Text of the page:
Title

Evaluating variation in Clark’s Nutcracker (Nucifraga columbiana) relative diet using feather stable isotopes

Document Type

Oral Presentation

Event Website

https://source2022.sched.com/

Start Date

18-5-2022

End Date

18-5-2022

Keywords

Avian ecology, Conservation, Diet

Abstract

The Clark’s Nutcracker is a bird with a mutualistic relationship with whitebark pine (Pinus albicaulis), a keystone tree species currently threatened by mountain pine beetles, climate change, altered fire regimes, and white pine blister rust. White pine blister rust is an invasive fungus introduced in the 1910s which attacks five-needled white pine species, including whitebark pine. Previous research indicates the nutcracker relationship with whitebark pine may be detrimentally impacted by the invasive fungus. However, no previous research has been able to compare diets before and after the introduction of blister rust. Using feather stable isotopes from museum specimens, I analyzed dietary information to address shifts in relative diet over seasons, life stages, habitats, and over the last 128 years. Shifts between seasons within each of these years showed significant increases in trophic level during the summer and decreases in trophic level during the spring and fall seasons. Adults also appeared to utilize conifer seeds more often than juveniles, even during the summer season. Over the years, there is evidence of diet shifts that may indicate a change conifer species preference, yet no significant changes in their relative trophic level. My project relates to whitebark pine conservation through examination of nutcracker diet shifts based on impacts of fire exclusion, climate change, and invasive species over the years and the seasonal stability of nutcracker-conifer relationships.

Faculty Mentor(s)

Alison Scoville

Department/Program

Biological Sciences

Additional Mentoring Department

Biological Sciences

Additional Mentoring Department

Washington State Distinguished Fellowship in Biology

Additional Mentoring Department

Graduate Studies

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May 18th, 12:00 AM May 18th, 12:00 AM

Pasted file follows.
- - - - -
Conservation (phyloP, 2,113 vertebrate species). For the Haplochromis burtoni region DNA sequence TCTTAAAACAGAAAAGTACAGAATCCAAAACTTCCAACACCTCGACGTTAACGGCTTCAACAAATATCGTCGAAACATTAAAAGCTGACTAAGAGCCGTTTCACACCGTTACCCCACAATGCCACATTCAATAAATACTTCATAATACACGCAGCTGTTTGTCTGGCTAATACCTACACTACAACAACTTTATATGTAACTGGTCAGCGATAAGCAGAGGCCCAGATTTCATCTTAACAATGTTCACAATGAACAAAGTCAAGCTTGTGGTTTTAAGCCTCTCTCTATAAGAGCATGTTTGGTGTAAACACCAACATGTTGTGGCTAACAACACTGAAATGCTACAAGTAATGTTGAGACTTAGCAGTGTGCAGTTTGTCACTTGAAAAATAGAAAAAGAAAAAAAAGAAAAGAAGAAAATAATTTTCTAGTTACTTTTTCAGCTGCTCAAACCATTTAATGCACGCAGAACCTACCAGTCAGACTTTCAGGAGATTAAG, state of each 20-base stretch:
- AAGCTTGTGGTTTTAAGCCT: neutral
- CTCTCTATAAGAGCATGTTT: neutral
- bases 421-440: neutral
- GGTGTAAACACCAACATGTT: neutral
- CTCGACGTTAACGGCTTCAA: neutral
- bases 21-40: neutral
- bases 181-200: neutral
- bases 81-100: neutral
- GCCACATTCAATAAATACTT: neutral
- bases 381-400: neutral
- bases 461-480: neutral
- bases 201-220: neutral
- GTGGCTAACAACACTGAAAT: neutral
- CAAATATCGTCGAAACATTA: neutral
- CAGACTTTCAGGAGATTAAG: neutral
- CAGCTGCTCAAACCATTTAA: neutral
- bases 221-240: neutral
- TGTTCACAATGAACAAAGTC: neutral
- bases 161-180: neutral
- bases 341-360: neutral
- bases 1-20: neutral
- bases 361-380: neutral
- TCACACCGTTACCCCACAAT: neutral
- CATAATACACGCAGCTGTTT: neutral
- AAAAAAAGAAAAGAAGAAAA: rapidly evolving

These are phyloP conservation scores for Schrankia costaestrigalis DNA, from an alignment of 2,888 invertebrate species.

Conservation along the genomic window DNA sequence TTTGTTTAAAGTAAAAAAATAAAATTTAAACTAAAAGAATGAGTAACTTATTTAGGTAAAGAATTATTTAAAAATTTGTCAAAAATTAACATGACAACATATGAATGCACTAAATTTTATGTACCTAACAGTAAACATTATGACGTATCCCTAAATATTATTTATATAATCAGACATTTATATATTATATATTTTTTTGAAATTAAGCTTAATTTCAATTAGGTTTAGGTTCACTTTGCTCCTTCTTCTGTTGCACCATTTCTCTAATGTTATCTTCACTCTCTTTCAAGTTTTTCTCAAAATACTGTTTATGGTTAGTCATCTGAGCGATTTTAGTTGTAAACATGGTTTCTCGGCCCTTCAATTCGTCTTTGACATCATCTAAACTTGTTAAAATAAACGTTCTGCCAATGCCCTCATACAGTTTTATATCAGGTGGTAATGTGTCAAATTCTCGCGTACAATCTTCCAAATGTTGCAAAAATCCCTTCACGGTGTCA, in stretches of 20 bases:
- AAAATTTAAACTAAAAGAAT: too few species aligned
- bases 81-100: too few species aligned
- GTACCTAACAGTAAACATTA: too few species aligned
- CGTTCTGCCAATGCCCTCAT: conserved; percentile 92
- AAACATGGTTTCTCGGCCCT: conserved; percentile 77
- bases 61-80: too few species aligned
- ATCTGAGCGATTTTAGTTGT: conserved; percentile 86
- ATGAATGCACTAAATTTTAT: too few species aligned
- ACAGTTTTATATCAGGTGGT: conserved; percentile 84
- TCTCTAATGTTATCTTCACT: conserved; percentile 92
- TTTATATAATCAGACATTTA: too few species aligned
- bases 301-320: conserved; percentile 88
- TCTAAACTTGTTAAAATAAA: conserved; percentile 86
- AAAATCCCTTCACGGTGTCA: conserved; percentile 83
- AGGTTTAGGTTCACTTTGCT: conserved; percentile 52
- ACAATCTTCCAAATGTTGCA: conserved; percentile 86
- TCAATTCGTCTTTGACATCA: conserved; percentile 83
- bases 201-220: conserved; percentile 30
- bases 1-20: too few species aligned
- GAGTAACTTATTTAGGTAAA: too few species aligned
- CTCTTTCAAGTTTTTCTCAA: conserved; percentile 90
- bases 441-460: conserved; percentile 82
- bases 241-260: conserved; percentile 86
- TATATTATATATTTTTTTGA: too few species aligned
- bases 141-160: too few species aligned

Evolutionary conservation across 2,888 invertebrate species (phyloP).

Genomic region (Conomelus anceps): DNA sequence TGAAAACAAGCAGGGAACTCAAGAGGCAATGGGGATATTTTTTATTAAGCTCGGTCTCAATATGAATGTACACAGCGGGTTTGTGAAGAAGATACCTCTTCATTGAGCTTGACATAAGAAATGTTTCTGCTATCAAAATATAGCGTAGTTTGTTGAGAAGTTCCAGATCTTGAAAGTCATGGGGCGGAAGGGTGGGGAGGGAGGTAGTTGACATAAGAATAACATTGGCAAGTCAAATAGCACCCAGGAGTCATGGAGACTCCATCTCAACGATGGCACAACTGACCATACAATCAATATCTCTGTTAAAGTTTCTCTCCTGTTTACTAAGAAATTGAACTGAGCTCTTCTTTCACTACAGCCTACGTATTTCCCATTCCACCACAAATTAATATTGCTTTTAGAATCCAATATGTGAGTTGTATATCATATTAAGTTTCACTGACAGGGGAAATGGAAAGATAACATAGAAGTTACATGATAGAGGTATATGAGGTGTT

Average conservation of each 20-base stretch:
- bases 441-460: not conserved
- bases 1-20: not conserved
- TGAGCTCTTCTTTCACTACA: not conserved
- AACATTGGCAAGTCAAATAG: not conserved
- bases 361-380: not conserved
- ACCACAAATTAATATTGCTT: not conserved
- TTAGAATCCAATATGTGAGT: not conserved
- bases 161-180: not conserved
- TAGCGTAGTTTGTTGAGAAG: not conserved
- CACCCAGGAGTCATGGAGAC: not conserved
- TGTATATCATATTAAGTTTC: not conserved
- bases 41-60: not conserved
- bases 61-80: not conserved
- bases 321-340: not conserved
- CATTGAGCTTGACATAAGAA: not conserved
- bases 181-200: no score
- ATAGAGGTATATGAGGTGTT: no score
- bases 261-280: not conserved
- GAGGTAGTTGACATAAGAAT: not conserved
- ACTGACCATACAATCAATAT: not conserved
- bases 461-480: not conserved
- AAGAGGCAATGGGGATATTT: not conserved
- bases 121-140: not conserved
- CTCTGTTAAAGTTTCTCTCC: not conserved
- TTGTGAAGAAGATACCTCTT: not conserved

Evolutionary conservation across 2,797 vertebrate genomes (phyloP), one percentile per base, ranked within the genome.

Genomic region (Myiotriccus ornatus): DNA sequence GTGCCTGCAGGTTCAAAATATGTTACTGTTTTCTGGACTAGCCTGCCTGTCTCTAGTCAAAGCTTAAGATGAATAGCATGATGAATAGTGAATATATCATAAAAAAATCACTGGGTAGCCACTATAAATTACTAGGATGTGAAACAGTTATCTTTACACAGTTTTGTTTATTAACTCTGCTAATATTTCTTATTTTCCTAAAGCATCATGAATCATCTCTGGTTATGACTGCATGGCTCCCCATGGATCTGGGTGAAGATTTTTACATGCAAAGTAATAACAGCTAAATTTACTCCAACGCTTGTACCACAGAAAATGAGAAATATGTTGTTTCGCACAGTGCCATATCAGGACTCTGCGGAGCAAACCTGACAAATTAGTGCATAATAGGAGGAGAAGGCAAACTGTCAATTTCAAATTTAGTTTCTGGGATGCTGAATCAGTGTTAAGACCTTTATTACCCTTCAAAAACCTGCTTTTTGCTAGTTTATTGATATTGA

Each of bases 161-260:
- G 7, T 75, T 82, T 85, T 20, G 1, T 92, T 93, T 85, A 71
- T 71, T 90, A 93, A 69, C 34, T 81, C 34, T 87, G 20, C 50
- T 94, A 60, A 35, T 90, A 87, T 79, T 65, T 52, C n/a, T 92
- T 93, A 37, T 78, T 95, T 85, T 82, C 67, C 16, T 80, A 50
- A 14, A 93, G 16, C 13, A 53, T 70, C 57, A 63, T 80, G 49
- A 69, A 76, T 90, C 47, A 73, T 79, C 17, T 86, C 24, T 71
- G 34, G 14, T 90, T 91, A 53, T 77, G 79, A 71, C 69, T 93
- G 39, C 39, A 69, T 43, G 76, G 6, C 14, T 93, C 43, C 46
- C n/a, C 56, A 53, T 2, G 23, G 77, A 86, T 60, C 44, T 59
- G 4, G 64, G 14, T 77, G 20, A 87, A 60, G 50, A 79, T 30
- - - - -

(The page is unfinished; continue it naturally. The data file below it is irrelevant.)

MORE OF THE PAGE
Evaluating variation in Clark’s Nutcracker (Nucifraga columbiana) relative diet using feather stable isotopes

The Clark’s Nutcracker is a bird with a mutualistic relationship with whitebark pine (Pinus albicaulis), a keystone tree species currently threatened by mountain pine beetles, climate change, altered fire regimes, and white pine blister rust. White pine blister rust is an invasive fungus introduced in the 1910s which attacks five-needled white pine species, including whitebark pine. Previous research indicates the nutcracker relationship with whitebark pine may be detrimentally impacted by the invasive fungus. However, no previous research has been able to compare diets before and after the introduction of blister rust. Using feather stable isotopes from museum specimens, I analyzed dietary information to address shifts in relative diet over seasons, life stages, habitats, and over the last 128 years. Shifts between seasons within each of these years showed significant increases in trophic level during the summer and decreases in trophic level during the spring and fall seasons. Adults also appeared to utilize conifer seeds more often than juveniles, even during the summer season. Over the years, there is evidence of diet shifts that may indicate a change conifer species preference, yet no significant changes in their relative trophic level. My project relates to whitebark pine conservation through examination of nutcracker diet shifts based on impacts of fire exclusion, climate change, and invasive species over the years and the seasonal stability of nutcracker-conifer relationships.

https://digitalcommons.cwu.edu/source/2022/COTS/90